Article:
Former President Donald Trump leaves the stage after delivering remarks on June 10, 2023, in Greensboro, North Carolina.
CNN  — 

Former President Donald Trump’s support appears to have softened following his indictment and arrest on federal charges, according to a new CNN poll conducted by SSRS.

Most Americans approve of Trump’s indictment stemming from his alleged mishandling of classified documents after leaving office, even as 71% say politics played a role in that charging decision.

Though Trump continues to lead the GOP field by a wide margin in the race for the Republican Party’s nomination for president, the poll suggests that his support has declined, as have positive views of him among Republican and Republican-leaning voters. Nearly a quarter now say they would not consider backing his candidacy under any circumstances. The survey also finds that those GOP-aligned voters not currently backing his 2024 bid have different views on his indictment and behavior than those in his corner.

Still, there’s little sign that Republican-aligned voters who aren’t backing Trump are consolidating behind any one of his rivals. Nor are they unified around wanting Trump out of the race entirely, or in feeling that his primary opponents ought to call him out for his alleged actions in this case.

Overall, 47% of Republicans and Republican-leaning registered voters say Trump is their first choice for the party’s nomination for president, down from 53% in a May CNN poll. Support for Florida Gov. Ron DeSantis held steady at 26% in the latest poll, with former Vice President Mike Pence at 9%, former United Nations Ambassador Nikki Haley at 5%, South Carolina Sen. Tim Scott at 4%, former New Jersey Gov. Chris Christie at 3% and the remaining candidates at 1% or less.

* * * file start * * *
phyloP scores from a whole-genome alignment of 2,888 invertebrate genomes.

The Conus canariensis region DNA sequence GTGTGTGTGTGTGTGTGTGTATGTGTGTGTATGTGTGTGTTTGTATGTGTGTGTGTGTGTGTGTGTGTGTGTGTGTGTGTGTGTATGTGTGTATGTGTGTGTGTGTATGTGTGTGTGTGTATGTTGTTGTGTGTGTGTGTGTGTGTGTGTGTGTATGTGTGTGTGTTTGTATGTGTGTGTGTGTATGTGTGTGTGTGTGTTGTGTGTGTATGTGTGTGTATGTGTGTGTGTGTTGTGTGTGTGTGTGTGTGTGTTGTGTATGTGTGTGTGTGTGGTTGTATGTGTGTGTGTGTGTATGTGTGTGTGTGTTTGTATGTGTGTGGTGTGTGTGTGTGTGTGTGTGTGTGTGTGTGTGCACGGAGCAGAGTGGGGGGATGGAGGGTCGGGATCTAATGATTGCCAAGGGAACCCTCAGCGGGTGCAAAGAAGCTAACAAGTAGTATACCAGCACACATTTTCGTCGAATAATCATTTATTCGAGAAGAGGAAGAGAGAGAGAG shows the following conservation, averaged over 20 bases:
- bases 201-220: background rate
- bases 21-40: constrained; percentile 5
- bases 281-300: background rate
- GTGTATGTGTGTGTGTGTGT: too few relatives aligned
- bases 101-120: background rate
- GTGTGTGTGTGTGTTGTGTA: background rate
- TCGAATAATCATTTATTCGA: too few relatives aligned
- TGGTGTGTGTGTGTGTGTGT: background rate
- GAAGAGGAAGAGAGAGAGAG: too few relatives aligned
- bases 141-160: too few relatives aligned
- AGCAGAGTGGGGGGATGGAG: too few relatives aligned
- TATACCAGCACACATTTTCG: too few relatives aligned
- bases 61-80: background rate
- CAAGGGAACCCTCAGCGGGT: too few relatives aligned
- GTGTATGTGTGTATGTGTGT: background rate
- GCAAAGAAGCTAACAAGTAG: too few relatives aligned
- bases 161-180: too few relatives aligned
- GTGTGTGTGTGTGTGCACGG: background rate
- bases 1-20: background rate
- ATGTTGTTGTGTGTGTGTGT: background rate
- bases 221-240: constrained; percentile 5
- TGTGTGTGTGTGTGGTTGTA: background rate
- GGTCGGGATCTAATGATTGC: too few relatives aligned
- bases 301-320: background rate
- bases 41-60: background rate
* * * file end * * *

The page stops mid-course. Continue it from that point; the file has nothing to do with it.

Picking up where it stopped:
In addition to the decline in support for Trump’s candidacy, his favorability rating among Republican-aligned voters has dipped, from 77% in May to 67% now, while the share who say they would not support him for the nomination under any circumstances has climbed, from 16% in May to 23% now. At the same time, there has been a similar increase in the share saying they would not back DeSantis under any circumstances (up 6 points to 21%), while the shares ruling out other top candidates have held roughly steady.

The poll was completed entirely after Trump’s arraignment in federal court last week, and Republican and Republican-leaning voters participating in the poll were asked questions about the 2024 presidential race before any mention of the charges facing Trump.

Few in the GOP want to see Trump drummed out of the race or repudiated by his party in response to the indictment. A 54% majority of Republican and Republican-leaning voters say that Trump’s conduct doesn’t matter much to them as they consider his candidacy, because a president’s effectiveness matters more.

Just 12% say that in responding to the indictment, other Republican candidates for the nomination should focus on publicly condemning Trump’s alleged actions in this case, with 42% saying candidates should do more to publicly condemn the government’s prosecution of Trump, and 45% that they shouldn’t take a stand either way. Even those who do not currently back Trump for the nomination mostly want to see other candidates remain quiet on the indictment (54% say so), with 21% calling for Trump’s rivals to condemn his actions and 25% saying they should condemn the prosecution.

And only 26% of Republican and Republican-leaning voters say that Trump should end his campaign in light of the federal charges he now faces, with an additional 16% saying he should end his campaign if he is convicted of federal crimes.

Most Americans view charges as disqualifying

Outside of the Republican Party, though, these charges are broadly viewed as disqualifying. Among all Americans, 59% say that Trump ought to end his campaign now that he’s facing federal charges, with another 11% saying he should do so if convicted on these charges. Among all registered voters who are not aligned with the Republican Party, there’s broad agreement: 85% say Trump should end his campaign now, and another 7% that he should end it if he’s convicted.